I use an Inkbird Inkbird i-BBQ-4-t 4 probe thermometer, but that's another topic altogether. I typically feed two probes thru the grommet. one for the meat, and the other I hang upside down, midway between the meat and the side of the grate (see pic). Remember the chamber temps will be higher towards the outside edge of the chamber cylinder. My cook last weekend was 12-13 hours for an 8lb pork butt, with B&B charcoal (another discussion). Filled ring almost to top as you described, using a minion type method. Cooking temps might take awhile to hit your target.
about the 10 hr mark I did "stir" the coals to knock off any ash. I ran pretty close to 230-ish the entire cook. Around hour 12-13 I think i was running low on fuel and added 10-12 briquettes to maintain 230. Sorry such long gibberish.


temp probe.jpg
 
Welcome to the forum Turk, glad you joined us.
What you described sounds like my experience as well. Smoking chicken, turkey and ribs I would have plenty of coals but large pork butts and brisket, more than about six hours, I always had to add coals. It just became part of my process. sandyut sandyut 's post should help you out a lot. When I started smoking it was with a WSM 18 that I got for a Fathers Day gift and TVWB was a huge help.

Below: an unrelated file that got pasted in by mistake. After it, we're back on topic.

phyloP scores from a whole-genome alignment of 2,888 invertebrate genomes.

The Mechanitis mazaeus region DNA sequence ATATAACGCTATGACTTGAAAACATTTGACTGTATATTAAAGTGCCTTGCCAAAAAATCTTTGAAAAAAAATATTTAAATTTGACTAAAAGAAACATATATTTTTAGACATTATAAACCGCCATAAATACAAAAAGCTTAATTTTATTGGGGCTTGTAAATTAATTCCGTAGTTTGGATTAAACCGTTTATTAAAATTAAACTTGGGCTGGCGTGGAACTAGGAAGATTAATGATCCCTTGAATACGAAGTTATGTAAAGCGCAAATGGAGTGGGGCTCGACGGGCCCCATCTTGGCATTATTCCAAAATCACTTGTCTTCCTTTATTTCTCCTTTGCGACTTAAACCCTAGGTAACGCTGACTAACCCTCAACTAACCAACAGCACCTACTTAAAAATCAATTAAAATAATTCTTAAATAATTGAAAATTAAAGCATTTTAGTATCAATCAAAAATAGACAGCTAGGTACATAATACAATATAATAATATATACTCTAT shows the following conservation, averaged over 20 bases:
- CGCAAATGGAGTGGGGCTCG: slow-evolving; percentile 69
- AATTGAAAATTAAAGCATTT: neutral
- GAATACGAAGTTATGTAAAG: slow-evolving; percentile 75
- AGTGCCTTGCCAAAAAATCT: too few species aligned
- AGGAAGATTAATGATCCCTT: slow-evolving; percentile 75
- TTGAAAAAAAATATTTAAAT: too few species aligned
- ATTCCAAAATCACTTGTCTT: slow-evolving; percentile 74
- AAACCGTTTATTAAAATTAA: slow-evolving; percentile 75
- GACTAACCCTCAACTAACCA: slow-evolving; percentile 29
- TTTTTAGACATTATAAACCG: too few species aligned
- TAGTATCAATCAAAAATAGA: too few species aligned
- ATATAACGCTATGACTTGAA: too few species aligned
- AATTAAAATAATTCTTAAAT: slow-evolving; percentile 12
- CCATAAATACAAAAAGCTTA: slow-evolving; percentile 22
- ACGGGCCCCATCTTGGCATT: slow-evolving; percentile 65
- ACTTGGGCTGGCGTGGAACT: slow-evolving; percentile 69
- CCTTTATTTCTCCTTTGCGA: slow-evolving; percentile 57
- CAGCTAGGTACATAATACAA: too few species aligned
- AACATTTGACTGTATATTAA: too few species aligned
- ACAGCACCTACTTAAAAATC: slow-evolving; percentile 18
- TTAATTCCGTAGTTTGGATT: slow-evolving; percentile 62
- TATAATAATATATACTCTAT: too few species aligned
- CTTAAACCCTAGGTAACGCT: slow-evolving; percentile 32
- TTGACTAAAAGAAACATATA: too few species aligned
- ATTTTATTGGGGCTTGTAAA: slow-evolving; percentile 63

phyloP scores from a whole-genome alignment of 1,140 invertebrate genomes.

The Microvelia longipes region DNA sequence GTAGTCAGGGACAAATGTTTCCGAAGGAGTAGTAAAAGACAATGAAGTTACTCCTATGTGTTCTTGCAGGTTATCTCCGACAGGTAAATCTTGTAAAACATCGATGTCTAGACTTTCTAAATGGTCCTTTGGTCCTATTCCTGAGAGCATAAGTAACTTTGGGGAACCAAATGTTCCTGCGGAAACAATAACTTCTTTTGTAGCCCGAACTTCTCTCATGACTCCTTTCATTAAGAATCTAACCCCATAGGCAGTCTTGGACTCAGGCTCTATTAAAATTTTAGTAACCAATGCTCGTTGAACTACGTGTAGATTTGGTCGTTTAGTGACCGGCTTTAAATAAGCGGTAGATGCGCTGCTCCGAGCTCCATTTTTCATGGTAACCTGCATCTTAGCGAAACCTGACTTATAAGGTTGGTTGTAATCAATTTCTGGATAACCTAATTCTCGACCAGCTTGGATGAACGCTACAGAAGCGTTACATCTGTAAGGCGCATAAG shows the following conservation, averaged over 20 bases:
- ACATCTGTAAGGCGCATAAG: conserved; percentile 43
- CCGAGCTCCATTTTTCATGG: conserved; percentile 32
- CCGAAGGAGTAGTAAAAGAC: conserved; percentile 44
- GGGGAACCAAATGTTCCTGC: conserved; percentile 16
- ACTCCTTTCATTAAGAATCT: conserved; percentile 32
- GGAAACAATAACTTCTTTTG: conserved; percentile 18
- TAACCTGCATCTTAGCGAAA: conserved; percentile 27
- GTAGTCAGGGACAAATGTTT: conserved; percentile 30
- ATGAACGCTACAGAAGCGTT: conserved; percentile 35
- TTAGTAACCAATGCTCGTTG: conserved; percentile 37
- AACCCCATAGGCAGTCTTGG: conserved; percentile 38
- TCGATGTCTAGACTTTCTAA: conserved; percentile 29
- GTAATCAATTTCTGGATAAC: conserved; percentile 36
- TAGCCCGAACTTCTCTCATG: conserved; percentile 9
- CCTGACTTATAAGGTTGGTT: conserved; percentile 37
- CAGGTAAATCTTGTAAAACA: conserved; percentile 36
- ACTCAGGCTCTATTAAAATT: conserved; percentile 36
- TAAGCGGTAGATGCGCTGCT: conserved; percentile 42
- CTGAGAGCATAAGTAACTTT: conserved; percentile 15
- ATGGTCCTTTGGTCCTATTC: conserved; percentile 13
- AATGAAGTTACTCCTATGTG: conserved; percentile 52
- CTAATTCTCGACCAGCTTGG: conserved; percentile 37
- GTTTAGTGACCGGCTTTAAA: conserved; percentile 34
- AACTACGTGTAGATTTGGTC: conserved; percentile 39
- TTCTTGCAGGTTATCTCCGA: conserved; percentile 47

Again, welcome and enjoy your stay.
 
Welcome to the forum Turk, glad you joined us.
What you described sounds like my experience as well. Smoking chicken, turkey and ribs I would have plenty of coals but large pork butts and brisket, more than about six hours, I always had to add coals. It just became part of my process. sandyut sandyut 's post should help you out a lot. When I started smoking it was with a WSM 18 that I got for a Fathers Day gift and TVWB was a huge help.